Diary of a Separation (Esther Perel’s Take on Infidelity)

A not very good job interview and volunteering for a food charity

On my way to do some podcasting. Photo op near East London Radio (image by author)

Sunday 21st July 2019 — Friday 26th July 2019

I was glad to find that my The New Yorker online account had not been closed down, despite having severed ties with the magazine last year. I’d been a subscriber for many years but moving out forced me to re-asses my priorities. Magazines (plenty of subscriptions there) were not one of them.

Browsing through the weekly’s archive, I came across an article from 2017 on Esther Perel. The Belgian-born, New York-based, couples therapist and relationship guru has been on my radar for some time.

I thought Perel’s take on infidelity, the topic the feature focused on, was unusual. What she suggested was that we take a fresh look at the reasons why people stray. According to her, instead of demonising adulterers, we should acknowledge the “generative” possibilities of affairs.

Esther goes as far as to accept that it is permissible for the aggrieved partner to feel a certain amount of wild rage and sanctimony. But following that, a period of reckoning must ensue. It’s up to both partners to explore the meaning of and reasons for the affair.

All well and good, but doesn’t this approach go against our primal reaction when we’ve been wronged? Seek revenge? I’m not an advocate for vendettas, but I understand their place in a damaged relationship.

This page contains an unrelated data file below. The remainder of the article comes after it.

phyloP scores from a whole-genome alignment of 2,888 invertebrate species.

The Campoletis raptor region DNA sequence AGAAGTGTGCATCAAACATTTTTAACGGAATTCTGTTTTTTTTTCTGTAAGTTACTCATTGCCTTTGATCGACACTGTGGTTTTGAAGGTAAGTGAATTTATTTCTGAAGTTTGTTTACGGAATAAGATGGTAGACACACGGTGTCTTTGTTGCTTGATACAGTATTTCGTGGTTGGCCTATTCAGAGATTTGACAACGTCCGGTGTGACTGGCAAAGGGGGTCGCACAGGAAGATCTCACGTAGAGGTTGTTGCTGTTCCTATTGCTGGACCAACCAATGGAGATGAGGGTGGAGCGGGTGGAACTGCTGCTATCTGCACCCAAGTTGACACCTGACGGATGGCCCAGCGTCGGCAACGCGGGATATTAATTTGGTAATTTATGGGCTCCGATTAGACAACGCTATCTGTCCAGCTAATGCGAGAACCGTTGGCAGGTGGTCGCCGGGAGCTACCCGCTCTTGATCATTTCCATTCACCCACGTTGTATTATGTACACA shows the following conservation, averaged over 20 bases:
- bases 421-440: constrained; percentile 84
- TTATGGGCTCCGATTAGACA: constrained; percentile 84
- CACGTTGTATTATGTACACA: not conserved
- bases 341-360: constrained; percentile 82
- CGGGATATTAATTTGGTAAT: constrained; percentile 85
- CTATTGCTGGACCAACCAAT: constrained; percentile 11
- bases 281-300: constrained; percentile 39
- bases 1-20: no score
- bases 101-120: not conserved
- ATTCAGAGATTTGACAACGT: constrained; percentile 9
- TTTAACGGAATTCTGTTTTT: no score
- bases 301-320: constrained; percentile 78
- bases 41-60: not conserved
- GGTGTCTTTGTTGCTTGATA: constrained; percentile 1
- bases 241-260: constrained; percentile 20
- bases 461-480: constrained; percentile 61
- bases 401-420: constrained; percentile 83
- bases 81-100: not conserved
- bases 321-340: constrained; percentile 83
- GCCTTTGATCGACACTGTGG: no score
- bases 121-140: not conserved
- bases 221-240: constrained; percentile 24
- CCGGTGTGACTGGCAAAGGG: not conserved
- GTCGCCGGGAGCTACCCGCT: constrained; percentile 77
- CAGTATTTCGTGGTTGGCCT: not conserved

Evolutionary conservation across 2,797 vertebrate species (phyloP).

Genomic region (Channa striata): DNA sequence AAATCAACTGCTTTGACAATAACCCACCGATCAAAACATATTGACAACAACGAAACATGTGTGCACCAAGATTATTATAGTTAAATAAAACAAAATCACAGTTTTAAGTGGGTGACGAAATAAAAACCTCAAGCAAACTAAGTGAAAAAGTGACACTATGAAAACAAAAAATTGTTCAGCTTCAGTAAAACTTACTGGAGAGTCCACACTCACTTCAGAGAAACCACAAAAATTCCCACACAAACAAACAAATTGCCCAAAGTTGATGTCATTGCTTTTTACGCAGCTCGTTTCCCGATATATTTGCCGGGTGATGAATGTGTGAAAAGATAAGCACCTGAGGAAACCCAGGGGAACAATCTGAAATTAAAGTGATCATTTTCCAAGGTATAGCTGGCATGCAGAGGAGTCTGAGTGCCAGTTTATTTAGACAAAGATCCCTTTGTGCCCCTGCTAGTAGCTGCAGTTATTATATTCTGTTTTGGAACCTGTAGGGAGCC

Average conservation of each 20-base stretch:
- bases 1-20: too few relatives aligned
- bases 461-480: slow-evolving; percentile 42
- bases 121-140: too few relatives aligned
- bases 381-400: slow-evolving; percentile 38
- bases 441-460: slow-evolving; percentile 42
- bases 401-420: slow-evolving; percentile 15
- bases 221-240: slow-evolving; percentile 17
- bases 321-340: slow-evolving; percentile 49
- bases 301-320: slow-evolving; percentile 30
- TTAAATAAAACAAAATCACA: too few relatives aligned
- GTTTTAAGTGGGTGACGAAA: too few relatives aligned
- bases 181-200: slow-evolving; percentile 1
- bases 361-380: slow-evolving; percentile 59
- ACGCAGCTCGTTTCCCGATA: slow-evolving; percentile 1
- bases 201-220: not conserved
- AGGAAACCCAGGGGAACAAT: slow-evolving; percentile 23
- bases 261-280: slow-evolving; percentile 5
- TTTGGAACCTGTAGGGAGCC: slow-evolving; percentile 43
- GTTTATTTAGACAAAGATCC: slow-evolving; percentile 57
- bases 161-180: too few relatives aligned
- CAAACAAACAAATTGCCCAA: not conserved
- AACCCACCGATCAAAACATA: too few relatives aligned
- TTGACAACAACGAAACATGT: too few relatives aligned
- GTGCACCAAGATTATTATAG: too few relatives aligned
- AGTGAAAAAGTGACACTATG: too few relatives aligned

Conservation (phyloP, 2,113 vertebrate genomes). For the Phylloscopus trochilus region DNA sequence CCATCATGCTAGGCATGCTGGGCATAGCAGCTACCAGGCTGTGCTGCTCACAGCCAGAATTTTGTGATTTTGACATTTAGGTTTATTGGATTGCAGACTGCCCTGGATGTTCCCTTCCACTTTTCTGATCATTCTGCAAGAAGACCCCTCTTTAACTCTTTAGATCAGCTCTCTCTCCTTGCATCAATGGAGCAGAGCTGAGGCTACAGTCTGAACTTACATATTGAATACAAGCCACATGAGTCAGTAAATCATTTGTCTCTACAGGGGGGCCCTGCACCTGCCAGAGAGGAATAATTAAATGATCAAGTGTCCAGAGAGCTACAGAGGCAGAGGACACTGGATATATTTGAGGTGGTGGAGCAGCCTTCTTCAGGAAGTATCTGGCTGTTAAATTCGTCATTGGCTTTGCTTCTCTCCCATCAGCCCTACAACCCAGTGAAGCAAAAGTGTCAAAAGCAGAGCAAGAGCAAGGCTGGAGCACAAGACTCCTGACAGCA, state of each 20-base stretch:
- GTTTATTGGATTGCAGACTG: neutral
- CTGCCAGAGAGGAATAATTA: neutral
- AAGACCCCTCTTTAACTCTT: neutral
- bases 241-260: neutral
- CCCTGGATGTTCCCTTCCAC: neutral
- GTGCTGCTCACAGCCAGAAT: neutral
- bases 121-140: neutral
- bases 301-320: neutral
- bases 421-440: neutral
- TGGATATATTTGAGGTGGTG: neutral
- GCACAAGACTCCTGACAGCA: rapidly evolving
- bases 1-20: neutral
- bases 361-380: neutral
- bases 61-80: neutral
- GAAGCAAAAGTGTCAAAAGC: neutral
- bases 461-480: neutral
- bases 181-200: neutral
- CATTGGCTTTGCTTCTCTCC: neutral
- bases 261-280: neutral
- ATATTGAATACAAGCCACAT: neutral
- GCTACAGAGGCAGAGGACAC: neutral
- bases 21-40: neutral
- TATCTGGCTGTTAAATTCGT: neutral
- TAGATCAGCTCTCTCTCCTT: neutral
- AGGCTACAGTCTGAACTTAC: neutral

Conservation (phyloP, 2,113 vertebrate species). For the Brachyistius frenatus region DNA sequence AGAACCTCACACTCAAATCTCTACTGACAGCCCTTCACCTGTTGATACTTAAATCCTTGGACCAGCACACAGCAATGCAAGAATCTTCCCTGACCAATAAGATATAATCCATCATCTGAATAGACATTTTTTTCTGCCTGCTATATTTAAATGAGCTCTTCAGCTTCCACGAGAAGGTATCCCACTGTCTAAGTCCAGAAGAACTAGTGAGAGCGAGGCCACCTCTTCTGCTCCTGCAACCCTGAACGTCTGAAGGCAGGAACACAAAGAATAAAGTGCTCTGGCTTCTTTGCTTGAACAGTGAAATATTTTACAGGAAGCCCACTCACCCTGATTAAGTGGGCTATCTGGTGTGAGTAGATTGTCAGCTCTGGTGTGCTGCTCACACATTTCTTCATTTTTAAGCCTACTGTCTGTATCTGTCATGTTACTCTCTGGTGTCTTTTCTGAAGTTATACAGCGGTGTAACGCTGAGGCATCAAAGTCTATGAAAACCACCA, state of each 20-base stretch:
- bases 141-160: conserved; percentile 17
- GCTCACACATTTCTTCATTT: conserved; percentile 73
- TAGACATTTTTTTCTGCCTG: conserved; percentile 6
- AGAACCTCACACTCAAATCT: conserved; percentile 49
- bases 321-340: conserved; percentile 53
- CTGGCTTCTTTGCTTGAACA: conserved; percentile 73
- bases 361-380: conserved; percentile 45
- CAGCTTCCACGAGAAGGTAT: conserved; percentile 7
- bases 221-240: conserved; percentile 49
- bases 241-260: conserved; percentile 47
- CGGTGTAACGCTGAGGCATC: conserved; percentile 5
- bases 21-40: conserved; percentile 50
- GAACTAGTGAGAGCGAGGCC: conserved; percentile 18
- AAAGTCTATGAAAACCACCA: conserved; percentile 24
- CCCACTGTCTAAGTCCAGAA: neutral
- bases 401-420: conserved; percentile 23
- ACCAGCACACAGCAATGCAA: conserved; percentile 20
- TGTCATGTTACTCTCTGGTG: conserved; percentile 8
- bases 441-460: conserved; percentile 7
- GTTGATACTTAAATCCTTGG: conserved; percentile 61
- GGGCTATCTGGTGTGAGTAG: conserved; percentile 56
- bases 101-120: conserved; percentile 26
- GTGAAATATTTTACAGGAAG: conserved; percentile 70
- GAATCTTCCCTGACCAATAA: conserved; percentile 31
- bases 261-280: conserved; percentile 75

We often forget that relationships are based on love; therefore they have a degree of built-in vulnerability in them.

I’m not criticising Perel, who, as a relationship expert, is better placed than me to theorise on what works and doesn’t in unions. Also, anything that contributes to finding a humane solution to a conflict is fine by me. At the same time, though, I am a pragmatist by nature. Holistic approaches to human interactions need time and patience and yet, we live in a fast-paced world.

Jump to your own conclusions.

Our Time is a Mexican film that tells us the story of a marriage in crisis. Issues such as pride and masculine identity are combined with questions on the nature of romantic relationships.

Although I found the movie a bit too long for my liking (the scissors should have come out a few times), the thesis it explores is an interesting one, especially from a Latin American perspective.

A busy day today, which started with a job interview at Working Men’s College for a position as sessional ESOL tutor.

Perhaps the worst job interview I’ve done in my life.

A visit to Camden Market followed. I wanted to buy S a proper birthday present and I managed to find her a lovely hat. The sort that she can wear for either autumn or winter. The market was almost empty. Nothing like parading around stalls at noon whilst the rest of the world is either working or studying. A bit of misanthropy never hurt anyone.

I left Camden and cycled to East London Radio in Leytonstone. It was a special M&M podcast today (one of the Ms is leaving for another country on a year-long stay). As usual, there was a lot of fun and banter. As usual, this M was playing “oldies” music whilst the other M dealt with the chart stuff.

My third Felix Project shift this week. It always feels rewarding to volunteer for this charity. Despite the fact the bag I carried on my back weighed a ton, the smiles of the people at the refuge were worth all the effort. Good to see that unwanted (but still good to eat) food can still benefit people whose lives have dealt them a bad hand.

I went to Ao’s after.

London-based, Cuban writer. Author of “Cuban, Immigrant, and Londoner”, to be published by Austin Macauley. Has written for The Guardian and Prospect.

Get the Medium app

A button that says 'Download on the App Store', and if clicked it will lead you to the iOS App store
A button that says 'Get it on, Google Play', and if clicked it will lead you to the Google Play store